Izzy Bizu - 2016 - promo_2

She’s like positivity personified. Watching IZZY BIZU perform is like seeing a ray of sunshine light a room. With a perfect summery feel, most of her songs give off good vibes, in sound and message. With her new record A Moment of Madness, which is bound to be released this fall, the 22-year old Londoner is taking a closer look at different components of her own emotions: ‘I look at the album as a collective, all the songs are quite different to each other, but in mood and emotion, they are quite similar.’ They are about being naive and trying to run from something, an idea close to being carefree and curious. The musical styles differ, ranging from the relaxed summer jam of White Tiger to soul songs such as Mad Behaviour, demonstrating her impressive vocal range.

Collaboration is the key

From South West London, a daughter to parents of Ethiopian and British descent, the culturally diverse capital has always been her playground. The streak of positivity found in her songs extends to the process of music making. She prefers being part of a music scene, in which musicians support each other instead of trying to outdo each other for the sake of competitiveness. To her, it’s all about creating good music and achieving it together: ‘If you like someone’s music, collaborate and support each other. If they’re good and maybe even better than you, get inspired and learn from them. And create more. Create this really great hub with the type of ‘there’s room for everyone‘ vibe. A ‘be yourself‘ sort of thing.’

Having gained this wise insight into music making at such a young age, she naturally felt drawn to collaborate with like-minded musicians, who have come to the same conclusion: ‘They’re all like family men with kids and have been in the industry for ages. They know themselves and just want to do good music. They look at you like you’re their daughter.’ This way she continues to learn from their knowledge of the industry, often without realizing it.

Touring Europe right now, going from Berlin to Amsterdam and Paris, she gets to play for crowds in all the good spots. Her concert in Berlin is happening this Wednesday, May 25 at Bi Nuu. Travelling freely across borders in Europe has always been easy. But it might change too soon, when on June 23 the UK votes to leave or stay in the EU: ‘I hope we stay, we are a part of Europe. I love the freedom. It is so chilled that we can go anywhere we like in Europe and it only takes an hour.’ She doesn’t even want to think about other possible results, such as fellow musicians being forced to leave the UK and the immediate implications for the British music scene as a creative hub.

IzzyBizu during a recent live session in Berlin (Photo by Nora Hiller)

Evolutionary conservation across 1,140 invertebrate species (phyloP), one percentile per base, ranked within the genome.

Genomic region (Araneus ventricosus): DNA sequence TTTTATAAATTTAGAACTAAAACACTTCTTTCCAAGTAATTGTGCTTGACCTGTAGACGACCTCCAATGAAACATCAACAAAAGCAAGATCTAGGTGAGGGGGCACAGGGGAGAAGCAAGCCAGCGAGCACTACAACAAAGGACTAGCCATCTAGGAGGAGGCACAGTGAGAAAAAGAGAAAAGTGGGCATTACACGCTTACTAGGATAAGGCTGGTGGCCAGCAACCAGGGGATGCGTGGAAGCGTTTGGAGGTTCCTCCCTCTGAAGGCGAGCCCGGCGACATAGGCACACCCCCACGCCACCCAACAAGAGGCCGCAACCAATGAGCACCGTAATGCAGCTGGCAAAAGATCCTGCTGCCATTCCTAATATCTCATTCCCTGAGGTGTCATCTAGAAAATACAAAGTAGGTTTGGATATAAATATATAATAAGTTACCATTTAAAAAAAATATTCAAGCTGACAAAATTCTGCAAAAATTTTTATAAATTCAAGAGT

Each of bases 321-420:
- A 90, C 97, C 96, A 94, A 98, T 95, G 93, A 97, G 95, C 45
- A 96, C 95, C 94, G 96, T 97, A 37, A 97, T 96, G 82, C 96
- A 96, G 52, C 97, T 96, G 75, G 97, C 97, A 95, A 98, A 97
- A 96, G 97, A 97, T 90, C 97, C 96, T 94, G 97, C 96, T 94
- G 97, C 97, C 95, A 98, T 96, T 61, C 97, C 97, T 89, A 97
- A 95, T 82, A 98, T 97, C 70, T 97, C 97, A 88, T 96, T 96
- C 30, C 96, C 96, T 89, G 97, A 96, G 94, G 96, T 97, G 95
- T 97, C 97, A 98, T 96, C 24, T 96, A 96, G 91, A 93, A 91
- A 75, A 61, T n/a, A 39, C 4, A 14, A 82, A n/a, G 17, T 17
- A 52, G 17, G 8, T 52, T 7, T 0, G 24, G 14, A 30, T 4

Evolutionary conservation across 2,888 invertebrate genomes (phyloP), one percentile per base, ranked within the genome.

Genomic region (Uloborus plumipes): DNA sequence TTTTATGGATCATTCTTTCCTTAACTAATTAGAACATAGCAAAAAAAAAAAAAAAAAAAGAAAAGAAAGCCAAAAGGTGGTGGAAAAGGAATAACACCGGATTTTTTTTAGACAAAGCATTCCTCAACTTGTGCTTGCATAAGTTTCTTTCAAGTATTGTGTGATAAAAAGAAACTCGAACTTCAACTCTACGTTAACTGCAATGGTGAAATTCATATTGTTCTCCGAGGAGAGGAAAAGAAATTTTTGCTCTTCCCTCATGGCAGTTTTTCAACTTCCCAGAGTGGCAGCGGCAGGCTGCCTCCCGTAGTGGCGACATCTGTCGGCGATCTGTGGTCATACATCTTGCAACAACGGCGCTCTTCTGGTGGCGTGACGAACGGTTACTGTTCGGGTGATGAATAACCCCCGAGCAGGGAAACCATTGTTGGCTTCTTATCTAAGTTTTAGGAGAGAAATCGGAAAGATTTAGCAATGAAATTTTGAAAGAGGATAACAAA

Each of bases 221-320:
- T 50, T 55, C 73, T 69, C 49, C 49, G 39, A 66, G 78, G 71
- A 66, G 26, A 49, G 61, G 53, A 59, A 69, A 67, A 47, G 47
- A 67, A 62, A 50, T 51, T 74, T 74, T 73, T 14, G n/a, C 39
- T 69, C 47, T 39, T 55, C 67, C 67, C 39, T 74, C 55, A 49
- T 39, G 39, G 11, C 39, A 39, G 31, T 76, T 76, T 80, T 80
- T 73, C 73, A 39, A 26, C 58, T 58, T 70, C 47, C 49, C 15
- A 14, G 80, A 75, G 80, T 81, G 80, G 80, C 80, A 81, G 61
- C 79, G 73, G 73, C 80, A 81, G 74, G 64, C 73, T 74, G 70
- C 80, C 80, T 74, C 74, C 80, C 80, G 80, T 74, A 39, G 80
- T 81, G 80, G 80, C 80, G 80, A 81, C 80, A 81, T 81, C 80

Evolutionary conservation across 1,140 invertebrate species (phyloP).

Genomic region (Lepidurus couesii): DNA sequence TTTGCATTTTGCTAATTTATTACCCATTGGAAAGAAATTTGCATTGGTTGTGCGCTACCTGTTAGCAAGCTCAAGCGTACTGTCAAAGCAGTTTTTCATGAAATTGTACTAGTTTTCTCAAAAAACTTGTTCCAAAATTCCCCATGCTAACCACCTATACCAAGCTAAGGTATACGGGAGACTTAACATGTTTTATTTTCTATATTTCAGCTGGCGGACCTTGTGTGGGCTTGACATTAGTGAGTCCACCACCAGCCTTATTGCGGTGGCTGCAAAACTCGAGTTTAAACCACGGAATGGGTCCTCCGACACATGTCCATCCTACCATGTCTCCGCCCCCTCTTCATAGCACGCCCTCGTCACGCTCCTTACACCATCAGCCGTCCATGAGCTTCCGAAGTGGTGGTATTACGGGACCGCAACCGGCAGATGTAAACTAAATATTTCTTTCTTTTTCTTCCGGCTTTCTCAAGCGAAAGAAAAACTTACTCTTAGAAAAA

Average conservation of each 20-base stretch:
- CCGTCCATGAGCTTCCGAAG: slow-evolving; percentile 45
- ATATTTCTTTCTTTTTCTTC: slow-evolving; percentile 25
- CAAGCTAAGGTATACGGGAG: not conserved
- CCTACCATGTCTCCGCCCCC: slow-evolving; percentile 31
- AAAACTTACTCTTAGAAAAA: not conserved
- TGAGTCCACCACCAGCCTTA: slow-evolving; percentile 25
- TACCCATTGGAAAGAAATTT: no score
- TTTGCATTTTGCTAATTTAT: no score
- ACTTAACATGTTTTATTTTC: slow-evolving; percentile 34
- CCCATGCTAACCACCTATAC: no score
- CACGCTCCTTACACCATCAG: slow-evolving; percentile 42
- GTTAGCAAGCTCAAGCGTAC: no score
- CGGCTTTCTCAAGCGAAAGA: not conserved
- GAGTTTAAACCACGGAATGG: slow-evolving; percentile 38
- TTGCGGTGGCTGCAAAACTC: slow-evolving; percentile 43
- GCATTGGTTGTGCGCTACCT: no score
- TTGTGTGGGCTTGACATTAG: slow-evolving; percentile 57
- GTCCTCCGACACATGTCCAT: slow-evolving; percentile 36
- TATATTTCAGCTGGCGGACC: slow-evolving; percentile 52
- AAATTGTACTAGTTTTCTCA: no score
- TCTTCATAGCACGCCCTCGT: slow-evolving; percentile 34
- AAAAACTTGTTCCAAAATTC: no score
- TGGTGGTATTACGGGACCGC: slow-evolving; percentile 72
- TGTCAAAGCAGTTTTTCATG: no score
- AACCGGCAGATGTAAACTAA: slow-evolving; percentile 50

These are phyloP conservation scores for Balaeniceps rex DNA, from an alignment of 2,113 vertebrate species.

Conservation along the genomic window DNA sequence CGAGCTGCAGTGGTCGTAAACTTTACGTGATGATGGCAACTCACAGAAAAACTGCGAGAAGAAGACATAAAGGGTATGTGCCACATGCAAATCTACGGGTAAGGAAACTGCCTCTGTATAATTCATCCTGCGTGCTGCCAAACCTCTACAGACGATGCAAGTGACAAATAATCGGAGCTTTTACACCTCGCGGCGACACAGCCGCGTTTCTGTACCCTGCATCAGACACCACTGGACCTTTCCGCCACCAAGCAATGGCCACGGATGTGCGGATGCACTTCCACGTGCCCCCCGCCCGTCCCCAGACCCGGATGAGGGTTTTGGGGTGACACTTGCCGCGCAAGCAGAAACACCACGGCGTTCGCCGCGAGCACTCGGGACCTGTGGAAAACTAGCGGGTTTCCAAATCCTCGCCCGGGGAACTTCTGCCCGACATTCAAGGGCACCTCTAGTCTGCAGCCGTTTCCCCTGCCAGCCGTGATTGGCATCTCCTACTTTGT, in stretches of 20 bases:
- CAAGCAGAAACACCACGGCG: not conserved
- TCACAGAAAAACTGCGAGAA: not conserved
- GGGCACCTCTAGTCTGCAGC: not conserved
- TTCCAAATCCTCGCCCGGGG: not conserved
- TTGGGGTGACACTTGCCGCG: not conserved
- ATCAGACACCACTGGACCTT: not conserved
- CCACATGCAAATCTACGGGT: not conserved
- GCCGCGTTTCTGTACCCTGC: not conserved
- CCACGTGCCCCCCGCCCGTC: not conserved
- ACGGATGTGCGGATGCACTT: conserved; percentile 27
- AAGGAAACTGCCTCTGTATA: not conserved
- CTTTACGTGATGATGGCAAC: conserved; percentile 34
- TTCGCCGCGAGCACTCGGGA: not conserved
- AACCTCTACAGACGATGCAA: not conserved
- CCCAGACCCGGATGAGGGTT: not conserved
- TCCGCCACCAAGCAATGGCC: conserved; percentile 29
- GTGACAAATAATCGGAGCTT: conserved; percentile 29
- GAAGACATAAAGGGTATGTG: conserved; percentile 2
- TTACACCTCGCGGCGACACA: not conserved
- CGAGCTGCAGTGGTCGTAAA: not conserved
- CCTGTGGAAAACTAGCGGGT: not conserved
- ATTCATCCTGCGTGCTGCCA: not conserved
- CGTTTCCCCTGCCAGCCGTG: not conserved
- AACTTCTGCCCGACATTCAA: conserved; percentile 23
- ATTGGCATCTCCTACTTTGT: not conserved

IzzyBizu during a recent live session in Berlin (Photo by Nora Hiller)

Using her music as an outlet for political statements isn’t something she’s ever considered. While penning songs in her bedroom is a release for her thoughts and emotions, she’s never been keen on putting out political messages. Though some of her idols have: ‘Artists like MARVIN GAYE used to be quite political about their songs as well. As long as it’s coming from a good place, it’s alright. If it’s for the greater good of influencing people in a positive way, I think it’s fine.’

People want more. They want more than just music, which is kind of scary. That’s what happens when you become really big in the music industry.

IZZY’s musical influences include MARVIN GAYE, JAMES BROWN, ELLA GITZGERALD, BOB MARLEY and THE BLACK KEYS, ranging from the greats of soul to contemporary rock. Another major influence in between the classics and contemporary is AMY WINEHOUSE, whose passing in 2011 left an empty hole in people’s hearts and made her an immediate classic. ‘I still can’t believe she’s not here, because her music is so alive. She is definitely a classic and will go down in history.’ IZZY remembers watching the recent documentary on Amy’s life and how daunting it seemed at times, being very aware of the toll it takes on a person to become famous. ‘People want more. They want more than just music, which is kind of scary. That’s what happens when you become really big in the music industry.’

The future is random

The idea of taking selfies and uploading those to social media all the time have recently led to other young singers such as Justin Bieber confessing to the increasing demands of being picture perfect all the time, crumbling under the pressure. Having grown up with social media, IZZY knows her way around Instagram, Snapchat or Twitter and uses it to show a personal side to herself. Not keen on oversharing though, she prefers to only share the moments, she would share with people in real life.

‘If I’m upset in real life, I just want to be alone and be blue. I’ll go out again when I’m happy. So if I wouldn’t share it in real life, no way would I put it on social media.’

And so she remains a positive force, we very much need in these times of uncertainty. Maybe it’s because she has never bothered with focussing on the things that are unsure. ‘It’s like when you were at school and they were asking you: What do you want to be? With singing, I always thought it was just going to be a hobby. And then it happened. I take things as it comes. How can you tell the future? It’s random. It’s like when girls plan their wedding and they haven’t even met the man of their dreams yet.’ So she takes things as they come. In a world that is too competitive and cold, her music and her whole attitude shine like a bright light. And this is exactly the approach that will get her far.

IZZY BIZU’s debut album arrives this fall and she’s performing a show at Berlin’s Bi Nuu on Wednesday, May 25. Full information right here.